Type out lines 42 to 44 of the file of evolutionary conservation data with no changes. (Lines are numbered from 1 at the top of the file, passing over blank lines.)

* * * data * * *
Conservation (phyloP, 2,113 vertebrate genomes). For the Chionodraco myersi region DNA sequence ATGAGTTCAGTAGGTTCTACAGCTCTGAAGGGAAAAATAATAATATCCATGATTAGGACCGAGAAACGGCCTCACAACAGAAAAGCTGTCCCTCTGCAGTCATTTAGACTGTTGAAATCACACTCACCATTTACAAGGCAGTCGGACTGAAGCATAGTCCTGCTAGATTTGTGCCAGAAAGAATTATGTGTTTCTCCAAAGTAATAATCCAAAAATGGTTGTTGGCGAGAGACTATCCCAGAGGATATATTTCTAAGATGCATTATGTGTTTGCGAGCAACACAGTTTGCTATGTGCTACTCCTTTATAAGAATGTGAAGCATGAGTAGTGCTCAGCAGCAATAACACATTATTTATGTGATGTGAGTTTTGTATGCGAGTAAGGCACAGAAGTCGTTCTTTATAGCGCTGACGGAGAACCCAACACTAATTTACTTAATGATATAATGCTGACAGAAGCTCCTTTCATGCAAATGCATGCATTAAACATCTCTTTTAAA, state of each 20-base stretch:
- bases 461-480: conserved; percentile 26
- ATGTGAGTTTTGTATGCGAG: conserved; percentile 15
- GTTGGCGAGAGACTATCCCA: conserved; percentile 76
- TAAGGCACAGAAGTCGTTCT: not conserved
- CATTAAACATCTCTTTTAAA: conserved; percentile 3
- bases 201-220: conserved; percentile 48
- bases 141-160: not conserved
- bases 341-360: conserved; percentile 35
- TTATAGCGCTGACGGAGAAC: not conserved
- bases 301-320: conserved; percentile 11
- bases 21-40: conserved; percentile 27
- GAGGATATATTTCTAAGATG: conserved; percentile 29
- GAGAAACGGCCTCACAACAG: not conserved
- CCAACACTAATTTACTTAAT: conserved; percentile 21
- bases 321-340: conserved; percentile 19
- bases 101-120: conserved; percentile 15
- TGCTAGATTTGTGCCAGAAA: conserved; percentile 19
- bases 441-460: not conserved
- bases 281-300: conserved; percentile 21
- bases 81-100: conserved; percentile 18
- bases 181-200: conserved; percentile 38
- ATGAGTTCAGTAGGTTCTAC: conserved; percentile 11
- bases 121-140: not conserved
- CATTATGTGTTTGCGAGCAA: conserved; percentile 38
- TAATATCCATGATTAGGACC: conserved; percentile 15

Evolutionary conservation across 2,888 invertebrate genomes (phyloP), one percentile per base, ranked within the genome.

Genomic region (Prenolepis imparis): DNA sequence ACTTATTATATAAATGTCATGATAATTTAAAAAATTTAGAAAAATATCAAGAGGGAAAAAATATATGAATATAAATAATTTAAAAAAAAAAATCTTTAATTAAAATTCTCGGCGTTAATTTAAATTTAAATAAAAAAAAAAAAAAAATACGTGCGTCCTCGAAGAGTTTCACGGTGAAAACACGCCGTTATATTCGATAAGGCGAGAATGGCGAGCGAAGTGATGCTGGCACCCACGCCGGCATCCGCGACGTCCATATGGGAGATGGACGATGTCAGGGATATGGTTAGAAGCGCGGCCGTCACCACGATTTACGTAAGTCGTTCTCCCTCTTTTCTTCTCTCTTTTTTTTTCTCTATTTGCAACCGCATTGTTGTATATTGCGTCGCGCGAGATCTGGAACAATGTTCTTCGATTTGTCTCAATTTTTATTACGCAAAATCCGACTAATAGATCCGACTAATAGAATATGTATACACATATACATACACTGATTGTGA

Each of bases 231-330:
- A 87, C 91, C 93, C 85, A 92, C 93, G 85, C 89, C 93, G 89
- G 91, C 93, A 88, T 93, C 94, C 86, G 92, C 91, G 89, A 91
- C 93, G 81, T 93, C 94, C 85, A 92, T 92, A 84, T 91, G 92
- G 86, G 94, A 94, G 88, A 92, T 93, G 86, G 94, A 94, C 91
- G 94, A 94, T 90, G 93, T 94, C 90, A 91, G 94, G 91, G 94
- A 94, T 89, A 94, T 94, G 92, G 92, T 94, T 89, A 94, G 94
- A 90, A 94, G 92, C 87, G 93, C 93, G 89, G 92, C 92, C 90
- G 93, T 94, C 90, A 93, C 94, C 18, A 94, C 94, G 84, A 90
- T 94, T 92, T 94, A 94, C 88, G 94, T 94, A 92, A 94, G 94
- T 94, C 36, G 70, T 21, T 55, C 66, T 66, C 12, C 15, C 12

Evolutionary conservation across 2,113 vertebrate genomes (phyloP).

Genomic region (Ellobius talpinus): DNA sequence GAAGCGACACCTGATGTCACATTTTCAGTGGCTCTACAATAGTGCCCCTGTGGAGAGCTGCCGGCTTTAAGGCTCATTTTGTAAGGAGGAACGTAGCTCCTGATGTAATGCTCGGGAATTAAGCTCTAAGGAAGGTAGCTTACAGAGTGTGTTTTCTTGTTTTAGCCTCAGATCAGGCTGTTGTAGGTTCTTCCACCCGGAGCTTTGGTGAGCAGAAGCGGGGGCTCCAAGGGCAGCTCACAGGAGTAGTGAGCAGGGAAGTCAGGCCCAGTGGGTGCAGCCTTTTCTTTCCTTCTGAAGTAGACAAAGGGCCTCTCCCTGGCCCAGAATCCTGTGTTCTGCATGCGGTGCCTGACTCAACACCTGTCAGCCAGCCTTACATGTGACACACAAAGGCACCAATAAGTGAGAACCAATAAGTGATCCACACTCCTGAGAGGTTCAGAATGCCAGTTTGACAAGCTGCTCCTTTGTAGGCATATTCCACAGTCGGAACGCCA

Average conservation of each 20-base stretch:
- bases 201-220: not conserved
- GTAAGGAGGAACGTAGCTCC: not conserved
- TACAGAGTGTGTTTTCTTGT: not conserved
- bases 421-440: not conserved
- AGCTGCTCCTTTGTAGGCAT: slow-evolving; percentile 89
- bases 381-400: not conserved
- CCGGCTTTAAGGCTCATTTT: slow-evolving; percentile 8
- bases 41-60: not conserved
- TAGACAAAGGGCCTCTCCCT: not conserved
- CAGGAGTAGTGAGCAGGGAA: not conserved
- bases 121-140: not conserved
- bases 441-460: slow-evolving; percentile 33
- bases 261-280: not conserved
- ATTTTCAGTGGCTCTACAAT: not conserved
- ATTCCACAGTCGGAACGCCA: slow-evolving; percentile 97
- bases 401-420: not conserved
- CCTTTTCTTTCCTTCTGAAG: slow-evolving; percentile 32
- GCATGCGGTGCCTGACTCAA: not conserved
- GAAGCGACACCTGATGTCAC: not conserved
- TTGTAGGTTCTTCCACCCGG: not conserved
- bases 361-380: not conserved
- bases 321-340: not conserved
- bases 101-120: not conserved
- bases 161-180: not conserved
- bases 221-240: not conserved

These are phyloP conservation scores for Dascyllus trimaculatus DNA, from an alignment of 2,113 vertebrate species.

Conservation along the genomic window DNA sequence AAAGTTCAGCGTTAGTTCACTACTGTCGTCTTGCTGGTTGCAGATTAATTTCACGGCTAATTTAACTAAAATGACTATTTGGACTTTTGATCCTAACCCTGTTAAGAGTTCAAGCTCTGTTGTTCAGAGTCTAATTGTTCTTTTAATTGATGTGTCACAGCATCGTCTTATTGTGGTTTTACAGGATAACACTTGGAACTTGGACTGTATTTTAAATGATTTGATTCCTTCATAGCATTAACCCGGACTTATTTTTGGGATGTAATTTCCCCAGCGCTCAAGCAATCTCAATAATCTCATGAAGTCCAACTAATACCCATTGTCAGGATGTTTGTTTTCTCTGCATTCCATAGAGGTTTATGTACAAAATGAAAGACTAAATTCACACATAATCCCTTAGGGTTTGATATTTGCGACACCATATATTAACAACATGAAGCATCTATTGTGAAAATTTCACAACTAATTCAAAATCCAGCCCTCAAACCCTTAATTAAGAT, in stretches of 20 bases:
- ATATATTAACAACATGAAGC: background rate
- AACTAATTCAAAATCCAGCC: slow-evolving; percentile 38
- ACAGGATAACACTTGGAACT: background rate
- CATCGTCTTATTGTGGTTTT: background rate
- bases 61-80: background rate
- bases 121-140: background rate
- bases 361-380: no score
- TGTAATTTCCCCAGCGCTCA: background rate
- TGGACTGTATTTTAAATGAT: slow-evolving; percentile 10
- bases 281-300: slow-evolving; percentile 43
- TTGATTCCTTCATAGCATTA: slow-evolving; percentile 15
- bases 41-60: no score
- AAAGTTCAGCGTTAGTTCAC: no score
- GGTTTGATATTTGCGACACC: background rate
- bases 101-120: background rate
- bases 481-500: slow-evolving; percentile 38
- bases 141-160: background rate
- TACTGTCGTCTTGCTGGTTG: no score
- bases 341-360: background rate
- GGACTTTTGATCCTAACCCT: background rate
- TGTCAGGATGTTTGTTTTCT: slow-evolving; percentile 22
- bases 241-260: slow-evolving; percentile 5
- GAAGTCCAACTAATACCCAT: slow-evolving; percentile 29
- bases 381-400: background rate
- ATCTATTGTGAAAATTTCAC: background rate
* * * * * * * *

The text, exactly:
Average conservation of each 20-base stretch:
- bases 201-220: not conserved
- GTAAGGAGGAACGTAGCTCC: not conserved